Daughter hugging her mother © iStock

Dear Senior Living Adviser,

My mom lives on her Social Security income just fine but has around $100,000 sitting in a savings account! She does not want to take any risk. Any ideas?

— Deb Depositor

Dear Deb,

It’s great that your mom can make ends meet on just her monthly Social Security check. For many, that’s a struggle. What your mom may not realize is that she may be taking on as much risk with the money in her savings account as she would if she invested the money.

The risk in investing is the potential loss of principal if investment returns head south. The risk in parking the money in savings is purchasing-power risk, or the risk of inflation heading north, meaning it is higher than the after-tax savings rate.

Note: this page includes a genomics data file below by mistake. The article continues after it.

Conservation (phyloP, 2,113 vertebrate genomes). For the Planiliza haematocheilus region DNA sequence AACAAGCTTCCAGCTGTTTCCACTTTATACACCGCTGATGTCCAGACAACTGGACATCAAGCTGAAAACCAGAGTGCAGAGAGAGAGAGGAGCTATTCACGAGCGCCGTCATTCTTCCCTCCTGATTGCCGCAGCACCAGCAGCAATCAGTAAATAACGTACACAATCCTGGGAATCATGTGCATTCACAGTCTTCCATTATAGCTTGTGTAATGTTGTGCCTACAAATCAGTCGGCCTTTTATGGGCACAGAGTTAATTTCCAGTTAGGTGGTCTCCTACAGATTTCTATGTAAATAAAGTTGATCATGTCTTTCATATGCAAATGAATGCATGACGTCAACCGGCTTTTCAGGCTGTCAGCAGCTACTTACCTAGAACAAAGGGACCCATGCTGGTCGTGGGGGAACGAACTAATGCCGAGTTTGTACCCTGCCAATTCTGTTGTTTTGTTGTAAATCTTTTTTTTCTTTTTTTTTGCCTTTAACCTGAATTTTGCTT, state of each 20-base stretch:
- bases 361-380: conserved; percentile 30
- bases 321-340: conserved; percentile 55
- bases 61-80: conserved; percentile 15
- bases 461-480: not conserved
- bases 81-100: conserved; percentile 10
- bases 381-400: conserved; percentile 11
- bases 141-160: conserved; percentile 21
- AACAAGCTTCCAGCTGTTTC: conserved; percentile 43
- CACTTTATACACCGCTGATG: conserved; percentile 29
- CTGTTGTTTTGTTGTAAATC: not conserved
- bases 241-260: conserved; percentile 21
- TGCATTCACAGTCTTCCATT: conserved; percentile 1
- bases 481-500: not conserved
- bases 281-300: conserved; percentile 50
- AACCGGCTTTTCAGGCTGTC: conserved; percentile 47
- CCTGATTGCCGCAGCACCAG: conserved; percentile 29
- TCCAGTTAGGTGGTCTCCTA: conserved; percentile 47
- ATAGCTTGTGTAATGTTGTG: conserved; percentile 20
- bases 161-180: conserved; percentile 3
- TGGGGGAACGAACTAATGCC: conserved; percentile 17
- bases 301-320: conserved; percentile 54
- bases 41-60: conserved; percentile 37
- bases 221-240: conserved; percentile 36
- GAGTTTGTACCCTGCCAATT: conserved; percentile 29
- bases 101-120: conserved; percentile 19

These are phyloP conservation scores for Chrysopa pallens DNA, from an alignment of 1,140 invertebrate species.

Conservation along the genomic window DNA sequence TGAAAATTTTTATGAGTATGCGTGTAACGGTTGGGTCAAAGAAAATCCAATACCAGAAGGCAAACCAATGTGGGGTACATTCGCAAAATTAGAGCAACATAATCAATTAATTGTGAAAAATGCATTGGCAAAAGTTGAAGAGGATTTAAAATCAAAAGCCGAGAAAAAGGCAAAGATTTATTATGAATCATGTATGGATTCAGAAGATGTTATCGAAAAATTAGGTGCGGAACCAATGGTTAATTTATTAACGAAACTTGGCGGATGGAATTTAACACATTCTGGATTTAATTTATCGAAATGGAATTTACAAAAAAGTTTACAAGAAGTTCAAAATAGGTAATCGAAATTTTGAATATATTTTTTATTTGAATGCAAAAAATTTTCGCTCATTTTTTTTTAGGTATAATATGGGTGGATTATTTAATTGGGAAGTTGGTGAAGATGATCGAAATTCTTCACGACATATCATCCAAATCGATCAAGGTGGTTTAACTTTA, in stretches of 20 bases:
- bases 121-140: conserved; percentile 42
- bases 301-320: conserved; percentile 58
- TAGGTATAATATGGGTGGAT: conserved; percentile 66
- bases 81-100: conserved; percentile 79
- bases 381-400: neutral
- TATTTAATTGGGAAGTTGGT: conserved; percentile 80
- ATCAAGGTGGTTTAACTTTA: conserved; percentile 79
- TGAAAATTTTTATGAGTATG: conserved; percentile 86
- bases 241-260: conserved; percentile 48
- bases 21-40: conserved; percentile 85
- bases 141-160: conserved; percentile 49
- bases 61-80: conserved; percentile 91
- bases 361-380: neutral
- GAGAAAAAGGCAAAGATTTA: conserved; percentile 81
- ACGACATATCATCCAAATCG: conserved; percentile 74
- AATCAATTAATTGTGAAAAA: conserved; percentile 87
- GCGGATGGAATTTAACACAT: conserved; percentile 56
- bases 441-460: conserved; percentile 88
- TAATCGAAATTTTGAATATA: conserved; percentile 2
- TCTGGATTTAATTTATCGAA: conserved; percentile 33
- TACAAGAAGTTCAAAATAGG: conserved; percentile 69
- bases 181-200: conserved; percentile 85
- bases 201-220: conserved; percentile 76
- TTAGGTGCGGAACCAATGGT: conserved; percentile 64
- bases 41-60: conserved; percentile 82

Most investment professionals make a distinction between investments and savings. Investments focus on building wealth by earning a yield above the inflation rate (after tax). Earning an after-tax yield above the inflation rate increases the investor’s purchasing power. Savings focuses on protecting principal and may not be higher than the inflation rate. Principal is protected, but not purchasing power.

Your mother’s risk tolerance is an important consideration, but if she’s only considering risk to principal. She’s ignoring the purchasing-power risk of her savings strategy.

At a minimum, she should consider putting some of her savings in certificates of deposit versus a savings account. To go much beyond that would require an evaluation of her risk tolerance and investment objectives.

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